Psychiatrist Yalom (emeritus, Stanford Univ. Sch. of Medicine) is noted for his stories (Love's Executioner), novels (When Nietzsche Wept), and writing on group and existential psychotherapy. As the only creatures with foreknowledge of death-what Yalom calls "the mother of all religions"-we humans must find or create meaning within the limits of our existence. Yalom uses examples from therapy sessions, dreams, his own encounters with death, and his exchanges and experiences with his mentors and teachers to engage the reader in a compelling conversation among equals. The chapter titles "The Power of Ideas," "The Awakening Experience," "Overcoming Death Terror Through Connection," and "Advice for Therapists" indicate his approach: viewing death's shadow can save us from despair without the consolation of religion. At 75, Yalom proves to be at the prime of life as a therapist, a writer, and a quotidian soul. For adults and mature teens and likely to be a classic in the area of serious self-help and psychology; an essential library purchase.
—E. James Lieberman

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Product Details

  • ISBN-13: 9780787996680
  • Publisher: Wiley
  • Publication date: 2/4/2008
  • Edition number: 1
  • Pages: 320
  • Sales rank: 364,598
  • Product dimensions: 5.77 (w) x 8.43 (h) x 1.04 (d)

Meet the Author

Irvin D. Yalom, M.D., is Emeritus Professor of Psychiatry at Stanford University School of Medicine. The author of the definitive textbooks The Theory and Practice of Psychotherapy and Existential Psychotherapy, Dr. Yalom also wrote the New York Times best seller Love's Executioner and the international best-selling novel When Nietzsche Wept.

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Table of Contents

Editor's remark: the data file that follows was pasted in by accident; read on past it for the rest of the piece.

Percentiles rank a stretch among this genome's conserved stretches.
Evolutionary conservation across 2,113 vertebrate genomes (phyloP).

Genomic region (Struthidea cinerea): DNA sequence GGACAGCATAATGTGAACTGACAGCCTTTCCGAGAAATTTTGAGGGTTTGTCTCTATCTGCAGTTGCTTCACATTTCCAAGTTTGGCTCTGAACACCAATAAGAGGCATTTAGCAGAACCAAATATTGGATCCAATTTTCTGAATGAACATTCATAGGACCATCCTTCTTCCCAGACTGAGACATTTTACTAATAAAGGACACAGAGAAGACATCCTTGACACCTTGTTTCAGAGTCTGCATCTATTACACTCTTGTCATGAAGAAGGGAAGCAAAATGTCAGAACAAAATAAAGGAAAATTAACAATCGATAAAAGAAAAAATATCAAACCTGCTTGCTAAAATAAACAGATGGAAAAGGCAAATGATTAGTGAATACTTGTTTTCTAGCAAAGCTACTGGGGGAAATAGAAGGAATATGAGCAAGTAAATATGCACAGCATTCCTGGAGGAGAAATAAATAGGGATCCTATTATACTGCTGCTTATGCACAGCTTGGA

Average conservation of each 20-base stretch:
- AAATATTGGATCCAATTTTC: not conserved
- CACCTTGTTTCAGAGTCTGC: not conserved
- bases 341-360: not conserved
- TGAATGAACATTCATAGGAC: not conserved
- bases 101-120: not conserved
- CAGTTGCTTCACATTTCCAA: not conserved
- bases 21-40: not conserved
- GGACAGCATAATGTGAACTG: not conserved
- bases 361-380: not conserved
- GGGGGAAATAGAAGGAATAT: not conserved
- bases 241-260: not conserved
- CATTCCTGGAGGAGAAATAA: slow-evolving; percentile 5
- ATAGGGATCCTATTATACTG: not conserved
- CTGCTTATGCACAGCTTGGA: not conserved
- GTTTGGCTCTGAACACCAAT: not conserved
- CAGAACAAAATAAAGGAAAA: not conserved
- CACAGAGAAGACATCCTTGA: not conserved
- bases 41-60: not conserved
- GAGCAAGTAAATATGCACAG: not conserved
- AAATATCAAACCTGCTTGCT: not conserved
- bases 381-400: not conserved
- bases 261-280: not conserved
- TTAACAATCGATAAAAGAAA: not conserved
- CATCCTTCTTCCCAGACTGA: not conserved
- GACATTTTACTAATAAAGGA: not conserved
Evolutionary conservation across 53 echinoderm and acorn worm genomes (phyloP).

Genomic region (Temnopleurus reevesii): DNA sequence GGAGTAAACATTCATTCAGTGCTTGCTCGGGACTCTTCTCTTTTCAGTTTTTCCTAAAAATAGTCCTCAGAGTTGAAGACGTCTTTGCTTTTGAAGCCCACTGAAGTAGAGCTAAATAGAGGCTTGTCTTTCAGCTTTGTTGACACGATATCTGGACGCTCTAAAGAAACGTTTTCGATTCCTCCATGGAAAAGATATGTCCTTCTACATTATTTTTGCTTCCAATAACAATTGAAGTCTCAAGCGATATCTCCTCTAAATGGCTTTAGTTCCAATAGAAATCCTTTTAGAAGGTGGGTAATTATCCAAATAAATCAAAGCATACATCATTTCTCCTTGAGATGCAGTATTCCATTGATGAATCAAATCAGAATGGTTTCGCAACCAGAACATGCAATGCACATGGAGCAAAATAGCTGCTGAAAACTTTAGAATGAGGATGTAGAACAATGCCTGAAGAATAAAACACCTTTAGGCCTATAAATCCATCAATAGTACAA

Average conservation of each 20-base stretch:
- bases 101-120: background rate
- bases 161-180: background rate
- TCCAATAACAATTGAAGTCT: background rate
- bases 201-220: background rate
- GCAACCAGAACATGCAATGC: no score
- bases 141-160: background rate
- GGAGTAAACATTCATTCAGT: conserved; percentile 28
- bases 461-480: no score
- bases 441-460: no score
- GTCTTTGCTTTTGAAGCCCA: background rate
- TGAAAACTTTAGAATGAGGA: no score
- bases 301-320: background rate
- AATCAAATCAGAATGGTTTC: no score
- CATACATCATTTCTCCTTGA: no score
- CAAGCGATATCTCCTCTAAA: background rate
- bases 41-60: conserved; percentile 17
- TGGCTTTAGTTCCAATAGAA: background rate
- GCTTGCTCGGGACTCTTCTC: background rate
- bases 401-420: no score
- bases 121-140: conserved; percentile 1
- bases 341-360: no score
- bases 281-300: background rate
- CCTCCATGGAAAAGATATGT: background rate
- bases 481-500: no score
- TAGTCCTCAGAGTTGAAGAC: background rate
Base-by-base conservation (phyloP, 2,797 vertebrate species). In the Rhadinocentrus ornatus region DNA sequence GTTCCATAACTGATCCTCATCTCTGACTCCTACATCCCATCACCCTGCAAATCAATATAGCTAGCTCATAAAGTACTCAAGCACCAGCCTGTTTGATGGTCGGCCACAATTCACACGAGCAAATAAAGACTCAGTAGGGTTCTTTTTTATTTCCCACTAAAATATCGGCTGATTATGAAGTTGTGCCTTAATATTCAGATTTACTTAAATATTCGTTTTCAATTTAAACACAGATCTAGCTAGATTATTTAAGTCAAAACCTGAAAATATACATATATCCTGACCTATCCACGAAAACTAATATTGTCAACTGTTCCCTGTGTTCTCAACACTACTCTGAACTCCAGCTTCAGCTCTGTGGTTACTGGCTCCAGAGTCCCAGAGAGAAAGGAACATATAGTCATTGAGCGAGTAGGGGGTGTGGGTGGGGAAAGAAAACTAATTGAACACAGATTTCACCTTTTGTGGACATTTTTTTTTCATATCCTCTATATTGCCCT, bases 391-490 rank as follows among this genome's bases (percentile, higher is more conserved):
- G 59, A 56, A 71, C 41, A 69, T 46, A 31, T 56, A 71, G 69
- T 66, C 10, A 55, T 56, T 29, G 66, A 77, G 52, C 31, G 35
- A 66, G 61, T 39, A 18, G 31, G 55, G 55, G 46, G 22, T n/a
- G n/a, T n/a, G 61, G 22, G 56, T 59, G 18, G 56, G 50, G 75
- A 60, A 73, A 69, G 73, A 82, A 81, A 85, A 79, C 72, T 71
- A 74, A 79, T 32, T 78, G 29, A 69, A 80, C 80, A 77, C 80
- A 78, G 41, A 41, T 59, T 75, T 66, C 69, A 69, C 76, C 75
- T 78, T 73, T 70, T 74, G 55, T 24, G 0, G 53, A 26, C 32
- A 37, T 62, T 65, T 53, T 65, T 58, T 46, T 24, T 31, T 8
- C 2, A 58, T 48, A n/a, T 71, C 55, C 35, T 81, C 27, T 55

Preface and Acknowledgments.

Chapter 1. The Mortal Wound.

Chapter 2. Recognizing Death Anxiety.

Chapter 3. The Awakening Experience.

Chapter 4. The Power of Ideas.

Chapter 5. Overcoming Death Terror Through Connection.

Chapter 6. Death Awareness: A Memoir.

Chapter 7. Addressing Death Anxiety: Advice for Therapists.

Afterword.

Notes.

About the Author.

A Reader’s Guide to Staring at the Sun.

Index.

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Customer Reviews

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Sort by: Showing 1 – 9 of 10 Customer Reviews
  • Anonymous

    Posted August 23, 2008

    Living in the moment

    This book helped me to live in the moment, and face the issue of my death. I bought a number of copies of this book to give to friends and relatives who have issues with death-don't we all?.

    2 out of 2 people found this review helpful.

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  • Anonymous

    Posted July 10, 2013

    Allison

    Guys i think Faith is locked out.

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  • Anonymous

    Posted July 8, 2013

    Jazmine

    WAlkede in